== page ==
Giovanni Battista Piranesi, the subject of an exhibition at Sir John Soane’s Museum in London (until May 31), was a man after my own heart. When he wasn’t chasing visions of antiquity through remnants and ruins, he was thinking up ways to fill in the gaps to make the past complete.
As an artist, architect and archaeologist combined, Piranesi had an equal regard for mathematical precision and the imagination’s flight. It would be easy to object to many of the grandiose designs he made in the mid-18th century on grounds of inaccuracy. Of those on display, we have the Via Appia in Rome presented as though it were a promenade of towering tombs piled like bric-a-brac in a cluttered shop window. And a pair of griffin-shaped legs he saw at Hadrian’s Villa in Tivoli are made to support an altar, when in fact they derived from a tripod. But that would be missing the point. If he hadn’t adopted a Frankenstein approach to reassembling the past, it’s doubtful he would have been satisfied he had made sense of it. Besides, it was the hotchpotch nature of these pieces that made them, in his eyes, suited to his own times.
Not everyone, however, agreed. Born in 1720 in Treviso, then part of the Republic of Venice, but resident for much of his life in Rome, Piranesi produced a series of collected works, including Diverse Maniere d’Adornare i Cammini and Vasi, Candelabri, Cippi, Sarcophagi, which bulge with designs for new objects inspired by antique ones. It is only now that many of these pieces, considered for the most part too avant-garde for the period, have been realised in three-dimensions. Eight of the objects have been made in the round for the exhibition. Sir John Soane met Piranesi in Italy in 1778 and soon became an avid collector of his work.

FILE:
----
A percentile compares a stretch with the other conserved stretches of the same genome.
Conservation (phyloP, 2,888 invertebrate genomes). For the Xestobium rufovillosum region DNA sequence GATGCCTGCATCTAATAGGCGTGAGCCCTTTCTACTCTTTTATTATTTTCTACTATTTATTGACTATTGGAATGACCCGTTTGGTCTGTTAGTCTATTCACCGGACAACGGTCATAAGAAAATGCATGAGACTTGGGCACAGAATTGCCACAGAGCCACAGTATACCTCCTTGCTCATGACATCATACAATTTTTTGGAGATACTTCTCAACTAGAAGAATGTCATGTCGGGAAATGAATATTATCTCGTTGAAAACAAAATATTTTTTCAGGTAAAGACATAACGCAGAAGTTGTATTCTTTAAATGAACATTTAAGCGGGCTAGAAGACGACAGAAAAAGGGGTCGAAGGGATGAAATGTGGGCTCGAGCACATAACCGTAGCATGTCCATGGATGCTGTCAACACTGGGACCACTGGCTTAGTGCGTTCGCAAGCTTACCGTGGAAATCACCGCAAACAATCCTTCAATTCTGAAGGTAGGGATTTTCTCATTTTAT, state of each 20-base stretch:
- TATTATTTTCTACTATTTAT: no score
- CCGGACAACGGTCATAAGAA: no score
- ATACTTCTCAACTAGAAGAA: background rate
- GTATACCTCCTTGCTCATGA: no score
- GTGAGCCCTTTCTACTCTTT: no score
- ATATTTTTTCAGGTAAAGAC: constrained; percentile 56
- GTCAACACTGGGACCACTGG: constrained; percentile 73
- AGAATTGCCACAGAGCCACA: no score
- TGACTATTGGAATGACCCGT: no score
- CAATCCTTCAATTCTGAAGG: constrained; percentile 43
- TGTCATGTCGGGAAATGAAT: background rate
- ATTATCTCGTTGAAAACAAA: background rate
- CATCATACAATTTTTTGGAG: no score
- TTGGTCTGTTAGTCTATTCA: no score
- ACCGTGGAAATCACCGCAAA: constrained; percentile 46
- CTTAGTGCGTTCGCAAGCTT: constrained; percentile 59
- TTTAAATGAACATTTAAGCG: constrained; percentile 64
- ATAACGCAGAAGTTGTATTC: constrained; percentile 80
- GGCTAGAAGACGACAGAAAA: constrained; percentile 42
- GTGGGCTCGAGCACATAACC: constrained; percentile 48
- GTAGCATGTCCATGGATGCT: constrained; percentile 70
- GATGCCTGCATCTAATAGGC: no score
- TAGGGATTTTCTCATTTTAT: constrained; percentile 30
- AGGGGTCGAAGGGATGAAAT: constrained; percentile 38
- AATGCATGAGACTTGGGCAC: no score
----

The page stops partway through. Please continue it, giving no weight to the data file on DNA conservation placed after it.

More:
Designers at Factum Arte, a workshop in Madrid, have used 3D printers and computers to make moulds from which each piece was cast. If that sounds light years ahead of Piranesi, think again. Like the great draughtsman, seeking to discover how one ancient fragment fitted with another and using his imagination to plug any discernible gaps, the modern designer and craftsman must join together the various views contained in Piranesi’s drawings to make a whole. A frontal view and side elevation reveal elements of the final picture.
The results are breathtaking. The altar taken from Hadrian’s tripod has sprung from Piranesi’s page to the foot of Soane’s staircase, a thing of bronze and black marble scagliola (plaster resembling marble), no less robust, if a little less ornate, than the sum of its ancient parts. In the drawing-room is a silver coffee pot designed like two interlocking shells with a tortoise base and bee spout. It is crowned with a circle of small shells, these modelled purely on a computer, while that which rests on the tortoise was derived from a natural shell. Other objects include a plaster candelabrum, chimneypiece, and gilt chair (pictured above).
Purists will scramble to discern a difference between the natural and computer-driven forms, but one should really enter the spirit of the project. Piranesi, after all, restored many of the antiquities he acquired, mixing old with new. Many a ruin has been salvaged before now by an injection of cement. If Piranesi were working today, critics might be tempted to describe his use of antiquity as “appropriation”, a term used too often as a convenient way of sidestepping issues of plagiarism. But with Piranesi the process is rather one of continuous rebirth. One can only imagine his delight upon discovering that his antiquities are still evolving.